"My apologies for that. The letter my clerk drew up somehow got shuffled in with other papers and was never posted. It was only recently discovered as I was making my preparations to travel here."
She bit her lip, stopping an inappropriate smile, for the irony of the situation could not be denied. Father—that stoic man who insisted on precision at all costs—was likely rolling in his grave over the misplacement of his death announcement. Truly, she should be weeping for the loss of him, but though she might try, no tears could be forced. Sweet heavens! Is this what she'd become—as callous towards him as he'd been to her and her brother?
Still, the information was so new. Grief would likely come calling in the dark of night when she least expected it. She met Mr. Walton's gaze. "This is very sudden. My father's health was never an issue, least-wise not that I was aware."
"Indeed, Miss Balfour. I worked with the man these past five years. Never a sniffle. Nary a cough. Though I suspect he felt this coming on."
He retrieved a folded paper. "The day before your father passed, I was summoned to Balfour House. He gave me this letter with the express directive that should anything happen to him, I was to personally deliver it to you. And so I am here. And so here you are." Mr. Walton held out the missive.
But Amelia didn't move, the temptation to live in blissful ignorance just a moment longer too strong to overcome. Her father had been domineering in life. Was he to be as officious in his death?
Duty called. As it always had a way of doing, knocking, rapping, pounding on the door of her heart. There was nothing to be done for it, then. Father wrote the letter. She must read it.
She pulled the paper from Mr. Walton's fingers, folded open the page, and gazed at the recognizable bold lines of her father's pen.
But a few grains of sand remain in the hourglass of my life.
Would that I could turn the hateful thing over, for never are regrets more poignant than during one's last breaths. Yet I will not trouble you with the requisite pleas for mercy and forgiveness. You are not heaven's gatekeeper.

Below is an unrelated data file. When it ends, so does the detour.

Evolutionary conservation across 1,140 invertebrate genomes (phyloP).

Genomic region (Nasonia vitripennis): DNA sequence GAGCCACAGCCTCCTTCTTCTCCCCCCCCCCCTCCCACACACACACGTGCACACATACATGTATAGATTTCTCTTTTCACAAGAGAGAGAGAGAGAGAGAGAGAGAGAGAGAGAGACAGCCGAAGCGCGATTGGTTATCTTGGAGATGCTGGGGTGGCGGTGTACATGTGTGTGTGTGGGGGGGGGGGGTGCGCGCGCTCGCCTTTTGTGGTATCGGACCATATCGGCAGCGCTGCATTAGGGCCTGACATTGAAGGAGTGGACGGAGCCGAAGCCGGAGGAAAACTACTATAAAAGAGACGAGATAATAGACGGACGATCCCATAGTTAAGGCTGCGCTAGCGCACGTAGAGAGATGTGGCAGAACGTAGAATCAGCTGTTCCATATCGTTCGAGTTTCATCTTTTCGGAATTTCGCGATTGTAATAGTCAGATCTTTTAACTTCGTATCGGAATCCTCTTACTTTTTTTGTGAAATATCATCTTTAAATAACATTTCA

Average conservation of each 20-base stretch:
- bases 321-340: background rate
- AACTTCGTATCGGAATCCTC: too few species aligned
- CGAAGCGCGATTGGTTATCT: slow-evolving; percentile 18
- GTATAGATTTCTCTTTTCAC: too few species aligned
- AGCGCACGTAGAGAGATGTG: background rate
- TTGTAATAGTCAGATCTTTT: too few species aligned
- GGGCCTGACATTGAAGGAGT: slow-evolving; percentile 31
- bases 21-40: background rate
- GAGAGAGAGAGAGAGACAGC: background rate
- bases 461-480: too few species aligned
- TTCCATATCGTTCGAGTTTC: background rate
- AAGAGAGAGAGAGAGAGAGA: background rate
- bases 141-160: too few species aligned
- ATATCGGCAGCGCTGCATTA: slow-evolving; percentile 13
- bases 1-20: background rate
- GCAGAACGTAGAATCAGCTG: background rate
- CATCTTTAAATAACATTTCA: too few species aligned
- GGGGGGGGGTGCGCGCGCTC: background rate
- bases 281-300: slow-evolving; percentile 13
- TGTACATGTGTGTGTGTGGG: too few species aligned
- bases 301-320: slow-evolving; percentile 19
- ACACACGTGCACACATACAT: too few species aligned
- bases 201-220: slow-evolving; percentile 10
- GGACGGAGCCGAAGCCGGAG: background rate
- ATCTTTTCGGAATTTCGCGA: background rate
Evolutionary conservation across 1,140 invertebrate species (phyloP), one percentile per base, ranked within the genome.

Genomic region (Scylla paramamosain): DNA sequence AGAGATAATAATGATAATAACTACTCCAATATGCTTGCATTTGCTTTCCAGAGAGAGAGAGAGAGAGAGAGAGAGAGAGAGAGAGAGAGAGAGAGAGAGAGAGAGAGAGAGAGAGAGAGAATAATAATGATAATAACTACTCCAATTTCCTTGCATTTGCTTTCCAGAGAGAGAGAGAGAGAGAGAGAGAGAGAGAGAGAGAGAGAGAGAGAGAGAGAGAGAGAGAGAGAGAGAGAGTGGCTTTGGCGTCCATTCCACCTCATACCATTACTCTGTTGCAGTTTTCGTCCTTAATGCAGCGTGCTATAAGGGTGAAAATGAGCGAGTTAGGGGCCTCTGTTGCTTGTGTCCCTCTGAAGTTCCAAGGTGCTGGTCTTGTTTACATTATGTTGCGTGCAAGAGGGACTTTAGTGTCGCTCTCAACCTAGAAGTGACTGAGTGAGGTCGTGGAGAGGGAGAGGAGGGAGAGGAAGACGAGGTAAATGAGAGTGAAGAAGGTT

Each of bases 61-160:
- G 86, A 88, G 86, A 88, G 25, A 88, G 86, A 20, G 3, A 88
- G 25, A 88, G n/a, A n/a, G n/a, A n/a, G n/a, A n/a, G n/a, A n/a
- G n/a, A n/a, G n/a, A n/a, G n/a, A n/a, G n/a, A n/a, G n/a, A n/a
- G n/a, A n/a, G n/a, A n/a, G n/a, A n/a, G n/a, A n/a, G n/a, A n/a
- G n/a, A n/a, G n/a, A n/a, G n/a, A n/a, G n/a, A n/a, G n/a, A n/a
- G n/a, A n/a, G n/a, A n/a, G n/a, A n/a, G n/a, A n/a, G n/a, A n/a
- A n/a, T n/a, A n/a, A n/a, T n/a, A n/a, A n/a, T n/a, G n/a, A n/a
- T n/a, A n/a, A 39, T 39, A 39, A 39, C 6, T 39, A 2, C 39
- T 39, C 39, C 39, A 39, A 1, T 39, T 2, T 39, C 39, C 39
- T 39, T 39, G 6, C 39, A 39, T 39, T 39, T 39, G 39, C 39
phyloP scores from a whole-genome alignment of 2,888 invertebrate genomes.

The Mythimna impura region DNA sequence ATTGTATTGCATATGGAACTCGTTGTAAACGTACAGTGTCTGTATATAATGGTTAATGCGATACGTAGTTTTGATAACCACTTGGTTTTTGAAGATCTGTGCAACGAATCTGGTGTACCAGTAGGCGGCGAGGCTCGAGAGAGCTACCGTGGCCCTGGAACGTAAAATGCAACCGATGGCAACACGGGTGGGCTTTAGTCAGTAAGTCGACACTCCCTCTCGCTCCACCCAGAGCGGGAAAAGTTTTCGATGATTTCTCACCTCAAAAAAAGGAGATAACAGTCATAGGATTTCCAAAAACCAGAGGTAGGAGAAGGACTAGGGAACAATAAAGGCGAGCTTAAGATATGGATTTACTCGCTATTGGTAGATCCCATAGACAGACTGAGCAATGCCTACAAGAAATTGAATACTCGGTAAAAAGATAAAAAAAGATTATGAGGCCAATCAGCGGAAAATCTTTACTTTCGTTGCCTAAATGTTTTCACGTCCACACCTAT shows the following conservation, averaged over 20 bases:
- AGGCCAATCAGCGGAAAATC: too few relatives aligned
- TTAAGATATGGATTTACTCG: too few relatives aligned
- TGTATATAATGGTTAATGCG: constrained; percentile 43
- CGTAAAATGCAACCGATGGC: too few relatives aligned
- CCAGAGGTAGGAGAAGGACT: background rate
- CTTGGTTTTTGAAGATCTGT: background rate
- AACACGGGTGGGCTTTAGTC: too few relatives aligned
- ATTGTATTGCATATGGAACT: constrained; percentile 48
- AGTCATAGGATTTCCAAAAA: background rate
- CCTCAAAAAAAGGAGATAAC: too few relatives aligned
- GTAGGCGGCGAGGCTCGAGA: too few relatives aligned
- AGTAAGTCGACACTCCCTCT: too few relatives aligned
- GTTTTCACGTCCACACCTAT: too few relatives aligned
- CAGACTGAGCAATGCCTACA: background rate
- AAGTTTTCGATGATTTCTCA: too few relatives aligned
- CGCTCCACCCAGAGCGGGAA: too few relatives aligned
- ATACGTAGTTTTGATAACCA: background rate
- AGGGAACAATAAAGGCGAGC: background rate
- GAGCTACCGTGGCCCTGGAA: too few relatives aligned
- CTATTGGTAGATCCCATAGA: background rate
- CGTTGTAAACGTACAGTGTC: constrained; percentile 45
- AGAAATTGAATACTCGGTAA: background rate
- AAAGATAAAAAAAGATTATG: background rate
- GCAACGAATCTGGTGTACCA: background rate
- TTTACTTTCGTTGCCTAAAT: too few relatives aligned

Instead, I charge you with the guardianship of your brother, leastwise until the revolutionary surgery I have scheduled for him can be carried out. At such a point, you will be freed of all familial responsibilities if you so choose, for at last Colin will be able to face the world as his own man. I have arranged for him to arrive in Bristol by dark of night, June 8. My solicitor, Mr. Walton, will supply you with the appropriate details and means for your travel to Balfour House.
To avoid a case of too little, too late, I will not suffer you with trite words of apology or endearment. But rest assured, Amelia, that you have been, and I trust forever will be, the most obedient of daughters a man could ask for.
As always, your father, Grafton Balfour
Father? What a farce. Obedient? As ever.
But guardianship of her brother? She bit her lip. She'd always feared this day would come.
Amelia stared at the note, a scream welling up from the depths of her little girl heart that had only ever wanted unconditional love. Everything shook. Her legs. The letter. The tickets to Cairo. In one hand she held her future. In the other, her past.
And between lay the present's ugly decision of who to disappoint— her editor, herself, or the man she'd called Father.
"I often worked harder than the common sailors during the day, and devoted my nights to the study of mathematics, the theory of medicine, and those branches of physical science from which a naval adventurer might derive the greatest practical advantage."
Any dream worth pursuing required toil and hardship, but must it also entail the ruination of a perfectly good pair of trousers? Graham Lambert scowled at a gash in the fabric and slight sting on his calf. Pacing in the shadows had seemed like a good idea until he'd snagged against that cursed nail. He ought to have waited in one place. Stood still. Dash it! Must rash behaviour always be his downfall?
He anchored near the lamplight pouring out the window of the Llandoger Trow public house. Neither the steady stream of sailors from the nearby docks nor the actors exiting the Old Vic Theatre captured so much as a bat of his eye. Instead, he focused on a white-haired gentleman in a Paris beau hat who conversed with two other fellows until a gig was brought 'round. Whoever said women were long-winded harpies had clearly never suffered a half-hour parting from three men who'd spent the evening swapping tales inside a tavern.